The Efficacy of Oral Steroids in the Treatment of Acute Sciatica

2014-08-27 03:45:04 | BioPortfolio


Sciatica (lumbosacral radiculopathy) is a common diagnosis in primary care, occurring in approximately one percent of all patients with acute low back pain. (1, 2) Traditional treatment generally involves pain control (acetominophen, NSAID’s, or narcotics), activity as tolerated, and time. (1, 3-8 ) The general consensus is that fifty percent of patients with sciatica recover within six weeks, and that ninety percent are better in twelve weeks.(4, 8) Those patients with intractable pain or progressive neurologic symptoms usually receive epidural steroid injections and, if necessary, decompressive laminectomy or discectomy. (2, 8, 9)

Low back pain and sciatica result in tremendous losses to our society in terms of decreased productivity and cost of treatment. (1, 12) Oral steroids are inexpensive and relatively safe medications that, if effective in reducing the pain and disability associated with sciatica, could improve the quality of patients’ lives, and result in significant cost savings to society at large. We hypothesize that the use of oral steroids to treat acute sciatica will speed patients’ recovery as measured by: changes in physical findings, rates of return to work and activities of daily living, pain and disability assessment scores, and decreases in the use of narcotic and non-steroidal anti-inflammatory drugs (NSAID’s), and in the need for epidural injection or surgical intervention.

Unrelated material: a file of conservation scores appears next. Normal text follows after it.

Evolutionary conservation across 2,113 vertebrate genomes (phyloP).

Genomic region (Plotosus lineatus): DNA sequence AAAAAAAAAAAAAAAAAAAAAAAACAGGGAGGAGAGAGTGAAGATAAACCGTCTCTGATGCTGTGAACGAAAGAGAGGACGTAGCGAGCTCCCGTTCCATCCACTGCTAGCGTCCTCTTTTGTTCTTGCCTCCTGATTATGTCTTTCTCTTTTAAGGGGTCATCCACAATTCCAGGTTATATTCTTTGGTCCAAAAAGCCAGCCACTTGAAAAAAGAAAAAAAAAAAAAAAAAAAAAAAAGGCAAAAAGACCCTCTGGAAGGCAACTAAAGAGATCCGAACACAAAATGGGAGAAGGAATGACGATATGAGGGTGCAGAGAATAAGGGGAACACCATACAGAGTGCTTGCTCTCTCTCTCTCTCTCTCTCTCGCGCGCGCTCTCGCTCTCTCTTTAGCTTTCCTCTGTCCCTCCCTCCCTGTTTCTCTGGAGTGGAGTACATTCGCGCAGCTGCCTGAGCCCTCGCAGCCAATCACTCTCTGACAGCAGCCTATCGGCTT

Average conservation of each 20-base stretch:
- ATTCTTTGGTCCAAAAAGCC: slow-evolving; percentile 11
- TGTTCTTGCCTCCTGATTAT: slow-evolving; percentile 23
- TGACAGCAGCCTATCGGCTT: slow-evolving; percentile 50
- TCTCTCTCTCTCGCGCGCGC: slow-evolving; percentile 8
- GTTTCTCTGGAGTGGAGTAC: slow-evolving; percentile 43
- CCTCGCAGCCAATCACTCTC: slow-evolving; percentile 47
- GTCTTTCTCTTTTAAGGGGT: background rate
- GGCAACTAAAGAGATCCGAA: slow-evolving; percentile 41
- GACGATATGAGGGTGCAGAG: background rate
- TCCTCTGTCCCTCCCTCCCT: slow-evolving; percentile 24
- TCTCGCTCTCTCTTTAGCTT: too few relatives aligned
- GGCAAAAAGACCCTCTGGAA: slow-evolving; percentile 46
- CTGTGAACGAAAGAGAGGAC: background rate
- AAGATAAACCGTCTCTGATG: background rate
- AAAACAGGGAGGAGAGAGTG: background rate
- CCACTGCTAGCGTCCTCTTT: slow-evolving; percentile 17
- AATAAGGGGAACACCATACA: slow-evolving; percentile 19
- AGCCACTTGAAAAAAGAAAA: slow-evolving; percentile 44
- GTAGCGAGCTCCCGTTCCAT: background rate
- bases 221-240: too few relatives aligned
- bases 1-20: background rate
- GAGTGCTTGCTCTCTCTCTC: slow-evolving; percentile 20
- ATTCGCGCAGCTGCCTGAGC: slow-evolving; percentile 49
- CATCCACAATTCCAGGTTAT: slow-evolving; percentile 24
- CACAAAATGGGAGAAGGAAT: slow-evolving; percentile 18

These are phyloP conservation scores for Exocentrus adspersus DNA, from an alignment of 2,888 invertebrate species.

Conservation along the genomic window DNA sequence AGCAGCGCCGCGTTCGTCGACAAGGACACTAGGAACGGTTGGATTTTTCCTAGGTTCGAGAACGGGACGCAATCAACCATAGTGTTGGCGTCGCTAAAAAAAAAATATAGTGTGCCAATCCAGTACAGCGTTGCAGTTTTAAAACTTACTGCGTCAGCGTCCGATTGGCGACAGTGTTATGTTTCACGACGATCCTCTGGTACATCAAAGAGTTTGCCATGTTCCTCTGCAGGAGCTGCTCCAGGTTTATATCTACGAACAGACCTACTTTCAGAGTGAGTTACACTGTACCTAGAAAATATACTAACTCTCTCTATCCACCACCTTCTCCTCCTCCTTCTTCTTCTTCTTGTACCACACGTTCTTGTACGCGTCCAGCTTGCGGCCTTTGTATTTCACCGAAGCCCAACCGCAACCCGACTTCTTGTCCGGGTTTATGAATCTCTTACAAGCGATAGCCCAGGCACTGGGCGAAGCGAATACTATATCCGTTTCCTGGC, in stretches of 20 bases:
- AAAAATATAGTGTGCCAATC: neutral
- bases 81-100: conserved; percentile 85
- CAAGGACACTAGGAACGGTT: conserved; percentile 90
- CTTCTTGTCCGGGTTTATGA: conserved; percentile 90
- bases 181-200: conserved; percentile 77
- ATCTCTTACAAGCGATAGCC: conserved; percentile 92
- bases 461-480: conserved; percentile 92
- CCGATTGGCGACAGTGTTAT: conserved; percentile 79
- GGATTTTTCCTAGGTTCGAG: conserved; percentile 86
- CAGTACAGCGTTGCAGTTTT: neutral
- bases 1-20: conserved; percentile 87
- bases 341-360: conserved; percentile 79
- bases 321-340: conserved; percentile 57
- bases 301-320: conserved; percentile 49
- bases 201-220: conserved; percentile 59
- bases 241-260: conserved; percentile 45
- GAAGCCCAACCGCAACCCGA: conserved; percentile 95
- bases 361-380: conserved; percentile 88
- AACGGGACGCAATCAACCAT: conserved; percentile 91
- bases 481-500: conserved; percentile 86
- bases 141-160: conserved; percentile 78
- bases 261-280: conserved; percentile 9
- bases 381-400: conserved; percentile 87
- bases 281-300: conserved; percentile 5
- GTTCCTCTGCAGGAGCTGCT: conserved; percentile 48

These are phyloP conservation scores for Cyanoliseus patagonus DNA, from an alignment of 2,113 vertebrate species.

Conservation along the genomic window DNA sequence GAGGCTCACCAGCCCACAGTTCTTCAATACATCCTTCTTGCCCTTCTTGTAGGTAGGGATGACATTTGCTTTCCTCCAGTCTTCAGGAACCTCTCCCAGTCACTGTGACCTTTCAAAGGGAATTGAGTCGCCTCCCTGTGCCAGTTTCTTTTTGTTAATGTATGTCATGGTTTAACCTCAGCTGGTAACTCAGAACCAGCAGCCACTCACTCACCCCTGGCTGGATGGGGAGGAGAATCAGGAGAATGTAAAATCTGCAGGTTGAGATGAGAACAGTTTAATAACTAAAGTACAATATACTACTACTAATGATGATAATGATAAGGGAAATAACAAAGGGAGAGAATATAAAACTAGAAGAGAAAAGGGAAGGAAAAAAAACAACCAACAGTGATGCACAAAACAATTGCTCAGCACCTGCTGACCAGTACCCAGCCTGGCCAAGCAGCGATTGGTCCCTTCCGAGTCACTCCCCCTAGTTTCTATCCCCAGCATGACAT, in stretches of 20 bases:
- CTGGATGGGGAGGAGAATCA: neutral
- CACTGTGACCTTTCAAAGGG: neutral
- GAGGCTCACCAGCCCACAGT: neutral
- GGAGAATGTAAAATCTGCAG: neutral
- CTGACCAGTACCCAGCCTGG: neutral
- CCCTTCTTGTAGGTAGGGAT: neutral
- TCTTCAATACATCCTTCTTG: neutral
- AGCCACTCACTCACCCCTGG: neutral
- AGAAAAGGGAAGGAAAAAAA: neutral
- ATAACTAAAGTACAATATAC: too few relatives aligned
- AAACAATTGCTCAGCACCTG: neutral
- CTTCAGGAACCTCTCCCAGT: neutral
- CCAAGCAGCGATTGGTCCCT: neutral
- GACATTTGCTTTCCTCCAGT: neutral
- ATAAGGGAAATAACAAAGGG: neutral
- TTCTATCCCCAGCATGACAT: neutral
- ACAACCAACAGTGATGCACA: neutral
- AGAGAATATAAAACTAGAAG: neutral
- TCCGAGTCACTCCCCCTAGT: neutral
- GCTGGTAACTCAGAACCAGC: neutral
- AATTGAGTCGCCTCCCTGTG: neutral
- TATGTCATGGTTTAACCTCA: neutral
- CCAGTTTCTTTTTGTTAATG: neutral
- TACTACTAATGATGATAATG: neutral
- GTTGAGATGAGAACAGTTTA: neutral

Inclusion Criteria

To be included in this study patients had to have a diagnosis of acute sciatica as determined by the principle investigator based on the following criteria: unilateral leg pain extending below the knee (with or without strength, sensory, or reflex changes), and a positive straight leg raising sign (defined as as pain radiating from the buttock to below the knee with elevation of the leg between zero and sixty degrees). Patients had to be between twenty and sixty years of age, and had to be entered in [recruited into] the study within one week of the onset of their symptoms.